>> that is
>> > beyond the scope of this thread).
>> > What I said about lobbying in ICANN was a bit too strong. Having
>> admitted that,
>> > this wasn't to imply that that a certain stakeholder or an entire group
>> > shouldn't forcefully present its position around the table. Around the
>> table in
>> > the multi-stakeholder process, one stakeholder group has all the
>> liberties to
>> > push for a cent per registration as ICANN fees, but the process
>> requires equal
>> > liberties to another stakeholder group to argue for the fees to be
>> raised from
>> > 43 cents to four dollars. Then a balance arises.
>> > But if the influence of one stakeholder group is disproportionately
>> > to the extent of occupying the other seats apart from what are already
>> > for that stakeholder group, in direct and indirect ways, then there is
>> > problem. I was alluding to that.
>> > Stakeholders arrive with their own positions, perhaps unfair to other
>> > stakeholders. The process brings about a fair solution, fair to all
>> > With this as the intended magic of the process, it is not necessary to
>> > across the table or in the sidelines. It is enough to arrive here,
>> state your
>> > position.
>> > Most of what you say about lobbying happens to be in the legislative /
>> > inter-governmental context. This is a different model. It is meant to
>> > differently. There are distortions at the moment that need to be
>> addressed, not
>> > by dismissing the entire process summarily.
>> > In making this argument, I am still not articulating parts of the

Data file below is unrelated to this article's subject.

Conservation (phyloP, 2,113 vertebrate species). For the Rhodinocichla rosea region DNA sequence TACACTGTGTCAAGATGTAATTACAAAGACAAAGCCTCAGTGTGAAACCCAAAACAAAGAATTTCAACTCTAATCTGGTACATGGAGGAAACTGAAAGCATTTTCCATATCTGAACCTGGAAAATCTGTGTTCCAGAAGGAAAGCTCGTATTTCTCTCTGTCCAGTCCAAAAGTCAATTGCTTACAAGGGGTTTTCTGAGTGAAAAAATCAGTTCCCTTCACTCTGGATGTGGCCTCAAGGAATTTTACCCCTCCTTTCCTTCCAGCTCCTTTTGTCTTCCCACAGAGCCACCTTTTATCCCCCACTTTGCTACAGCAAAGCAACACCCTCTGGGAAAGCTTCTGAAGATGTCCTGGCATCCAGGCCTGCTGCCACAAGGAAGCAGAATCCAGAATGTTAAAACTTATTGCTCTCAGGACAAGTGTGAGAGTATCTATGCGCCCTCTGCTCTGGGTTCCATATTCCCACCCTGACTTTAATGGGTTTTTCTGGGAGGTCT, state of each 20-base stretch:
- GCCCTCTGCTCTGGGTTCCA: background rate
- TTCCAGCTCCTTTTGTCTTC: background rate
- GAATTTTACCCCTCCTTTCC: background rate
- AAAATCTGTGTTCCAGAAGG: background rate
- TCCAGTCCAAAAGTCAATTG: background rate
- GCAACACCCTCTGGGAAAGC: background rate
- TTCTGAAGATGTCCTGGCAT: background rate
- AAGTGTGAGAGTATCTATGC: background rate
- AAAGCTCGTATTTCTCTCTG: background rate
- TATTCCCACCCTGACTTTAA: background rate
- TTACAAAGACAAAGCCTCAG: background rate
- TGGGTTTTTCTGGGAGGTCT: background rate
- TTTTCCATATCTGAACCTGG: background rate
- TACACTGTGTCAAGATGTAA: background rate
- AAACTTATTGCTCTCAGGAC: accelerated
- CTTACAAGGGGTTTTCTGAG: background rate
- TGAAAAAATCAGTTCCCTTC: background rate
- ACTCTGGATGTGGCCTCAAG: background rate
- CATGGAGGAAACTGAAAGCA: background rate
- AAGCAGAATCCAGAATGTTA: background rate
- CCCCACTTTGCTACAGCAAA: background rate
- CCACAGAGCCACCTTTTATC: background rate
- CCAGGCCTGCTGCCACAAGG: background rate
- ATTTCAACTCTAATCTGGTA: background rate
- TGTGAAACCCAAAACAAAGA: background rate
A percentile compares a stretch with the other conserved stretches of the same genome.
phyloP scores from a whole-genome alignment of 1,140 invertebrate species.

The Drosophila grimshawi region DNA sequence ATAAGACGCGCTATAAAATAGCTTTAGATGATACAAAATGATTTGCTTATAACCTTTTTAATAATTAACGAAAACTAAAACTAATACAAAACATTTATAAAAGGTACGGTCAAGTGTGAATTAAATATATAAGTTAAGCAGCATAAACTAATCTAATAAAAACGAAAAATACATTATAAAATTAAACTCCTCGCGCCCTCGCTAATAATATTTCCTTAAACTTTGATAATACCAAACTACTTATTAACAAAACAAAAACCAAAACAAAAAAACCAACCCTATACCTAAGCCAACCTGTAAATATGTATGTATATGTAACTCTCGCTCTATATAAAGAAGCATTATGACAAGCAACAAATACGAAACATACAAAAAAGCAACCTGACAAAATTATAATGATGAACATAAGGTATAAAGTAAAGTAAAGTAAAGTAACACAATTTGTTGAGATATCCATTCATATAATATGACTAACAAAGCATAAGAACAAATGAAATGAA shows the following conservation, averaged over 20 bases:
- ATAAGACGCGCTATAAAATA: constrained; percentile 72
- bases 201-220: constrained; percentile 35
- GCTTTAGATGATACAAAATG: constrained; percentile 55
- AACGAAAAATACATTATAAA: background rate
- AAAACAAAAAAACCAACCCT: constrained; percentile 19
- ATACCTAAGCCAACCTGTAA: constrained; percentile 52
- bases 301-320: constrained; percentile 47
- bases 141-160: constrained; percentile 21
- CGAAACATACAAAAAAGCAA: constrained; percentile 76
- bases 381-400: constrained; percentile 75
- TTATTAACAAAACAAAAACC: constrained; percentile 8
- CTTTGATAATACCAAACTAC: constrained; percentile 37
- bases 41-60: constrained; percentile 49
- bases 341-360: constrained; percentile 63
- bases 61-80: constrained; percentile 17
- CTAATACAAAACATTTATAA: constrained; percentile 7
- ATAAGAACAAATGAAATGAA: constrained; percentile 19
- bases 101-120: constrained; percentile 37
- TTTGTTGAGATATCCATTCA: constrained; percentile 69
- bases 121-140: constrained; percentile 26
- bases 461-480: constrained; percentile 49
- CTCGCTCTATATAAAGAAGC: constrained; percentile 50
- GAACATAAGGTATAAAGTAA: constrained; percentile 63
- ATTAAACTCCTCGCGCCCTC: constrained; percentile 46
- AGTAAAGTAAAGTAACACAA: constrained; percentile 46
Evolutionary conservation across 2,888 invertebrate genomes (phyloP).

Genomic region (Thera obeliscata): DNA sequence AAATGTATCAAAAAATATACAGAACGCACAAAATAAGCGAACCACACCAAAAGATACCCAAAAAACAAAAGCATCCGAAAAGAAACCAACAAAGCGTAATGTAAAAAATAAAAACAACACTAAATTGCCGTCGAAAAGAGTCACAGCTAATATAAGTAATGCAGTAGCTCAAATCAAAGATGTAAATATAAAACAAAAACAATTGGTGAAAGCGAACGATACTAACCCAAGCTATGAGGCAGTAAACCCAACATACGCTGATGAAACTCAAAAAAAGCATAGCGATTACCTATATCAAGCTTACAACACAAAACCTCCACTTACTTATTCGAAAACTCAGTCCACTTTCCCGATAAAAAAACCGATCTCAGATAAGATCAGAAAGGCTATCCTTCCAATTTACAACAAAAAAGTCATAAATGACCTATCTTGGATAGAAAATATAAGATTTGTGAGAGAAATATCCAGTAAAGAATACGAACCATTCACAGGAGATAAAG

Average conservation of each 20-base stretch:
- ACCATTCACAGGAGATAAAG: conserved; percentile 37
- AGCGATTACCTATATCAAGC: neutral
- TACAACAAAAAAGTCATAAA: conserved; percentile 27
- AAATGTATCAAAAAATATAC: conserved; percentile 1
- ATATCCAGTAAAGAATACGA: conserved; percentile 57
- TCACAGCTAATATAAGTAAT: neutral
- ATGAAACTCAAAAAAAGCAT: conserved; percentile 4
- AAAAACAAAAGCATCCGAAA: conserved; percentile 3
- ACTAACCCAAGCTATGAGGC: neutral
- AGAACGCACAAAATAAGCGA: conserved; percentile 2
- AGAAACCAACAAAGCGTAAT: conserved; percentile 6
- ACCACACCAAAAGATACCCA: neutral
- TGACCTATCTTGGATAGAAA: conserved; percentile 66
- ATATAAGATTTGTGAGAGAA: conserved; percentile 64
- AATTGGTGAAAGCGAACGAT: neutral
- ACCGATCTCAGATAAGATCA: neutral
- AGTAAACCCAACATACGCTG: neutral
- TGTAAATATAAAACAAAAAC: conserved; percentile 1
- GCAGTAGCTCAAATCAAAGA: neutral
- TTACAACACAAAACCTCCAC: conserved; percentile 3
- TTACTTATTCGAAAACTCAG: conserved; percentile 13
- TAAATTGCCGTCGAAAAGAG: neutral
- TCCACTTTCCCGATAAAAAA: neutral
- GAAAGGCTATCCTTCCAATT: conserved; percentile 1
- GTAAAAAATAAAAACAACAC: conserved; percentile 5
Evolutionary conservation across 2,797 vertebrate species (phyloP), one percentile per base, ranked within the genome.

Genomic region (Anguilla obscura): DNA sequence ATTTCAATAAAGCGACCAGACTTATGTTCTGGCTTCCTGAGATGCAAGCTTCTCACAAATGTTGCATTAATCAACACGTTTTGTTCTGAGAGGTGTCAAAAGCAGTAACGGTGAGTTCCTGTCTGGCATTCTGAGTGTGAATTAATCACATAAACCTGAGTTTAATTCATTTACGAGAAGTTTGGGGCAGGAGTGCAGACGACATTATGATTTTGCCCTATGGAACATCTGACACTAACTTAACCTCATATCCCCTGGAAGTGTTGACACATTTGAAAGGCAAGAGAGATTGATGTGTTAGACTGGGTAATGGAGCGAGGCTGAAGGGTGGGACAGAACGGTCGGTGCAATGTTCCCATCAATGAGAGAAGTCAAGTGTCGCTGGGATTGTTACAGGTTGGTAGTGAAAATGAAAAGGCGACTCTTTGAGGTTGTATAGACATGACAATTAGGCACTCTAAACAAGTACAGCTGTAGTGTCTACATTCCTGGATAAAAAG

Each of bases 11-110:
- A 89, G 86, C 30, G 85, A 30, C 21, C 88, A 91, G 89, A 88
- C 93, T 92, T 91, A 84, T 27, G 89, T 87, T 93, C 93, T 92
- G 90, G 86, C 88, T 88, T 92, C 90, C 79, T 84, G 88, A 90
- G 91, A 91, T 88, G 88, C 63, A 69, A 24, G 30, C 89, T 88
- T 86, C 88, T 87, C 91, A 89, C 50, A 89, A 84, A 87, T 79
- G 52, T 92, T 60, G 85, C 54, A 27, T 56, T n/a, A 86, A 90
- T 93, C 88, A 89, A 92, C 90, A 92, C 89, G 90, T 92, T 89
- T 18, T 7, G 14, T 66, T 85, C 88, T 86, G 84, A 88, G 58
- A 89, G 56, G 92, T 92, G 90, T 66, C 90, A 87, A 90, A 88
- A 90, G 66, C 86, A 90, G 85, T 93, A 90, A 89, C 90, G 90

>> > well, apologies.
>> > Sivasubramanian M
>> > But they are generally highly interested parties and shouldn't in
>> > general be legislators or similar (judges, etc.)
>> > But they have every right, within certain boundaries, to lobby
>> > with legislative and legal power.
>> > Which is why we try to keep the two roles separate and consider
>> > confusion and conflicts of interest a problem.
>> > As to experts of course many are paid to be advocates.
>> > I personally worked in research in occupational health and sat at a
>> > table with a major insurance company's hired expert.
>> > He was absolutely brilliant. As I recall he held a law degree, a
>> > medical degree, and a PhD in chemistry. The issue was industrial
>> > exposures to toxic chemicals and the insurance company's liability.
>> > Some of the points he raised were devastating to the current
>> > though could eventually be answered.
>> > And we (Harvard) also employed a full-time economist (PhD) whose
>> > was primarily to model the effects of occupational health
>> > on the industries involved often reporting before the US congress
>> > relevant legislation was pending.
>> > Was he a lobbyist? In a sense, perhaps a lobbyist for facts and
>> > numbers in opposition to scare tactics such as some safety measure
>> > would put a large number of people out of work. I think the
>> > petrochemical, mining, and similar industry would label him a
>> > of sorts.
>> > --
>> > -Barry Shein
>> > Software Tool & Die | bzs at TheWorld.com | http://
>> > www.TheWorld.com
>> > Purveyors to the Trade | Voice: +1 617-STD-WRLD |
>> > The World: Since 1989 | A Public Information Utility | *oo*
>> -Barry Shein
>> Software Tool & Die | bzs at TheWorld.com |
>> Purveyors to the Trade | Voice: +1 617-STD-WRLD | 800-THE-WRLD
>> The World: Since 1989 | A Public Information Utility | *oo*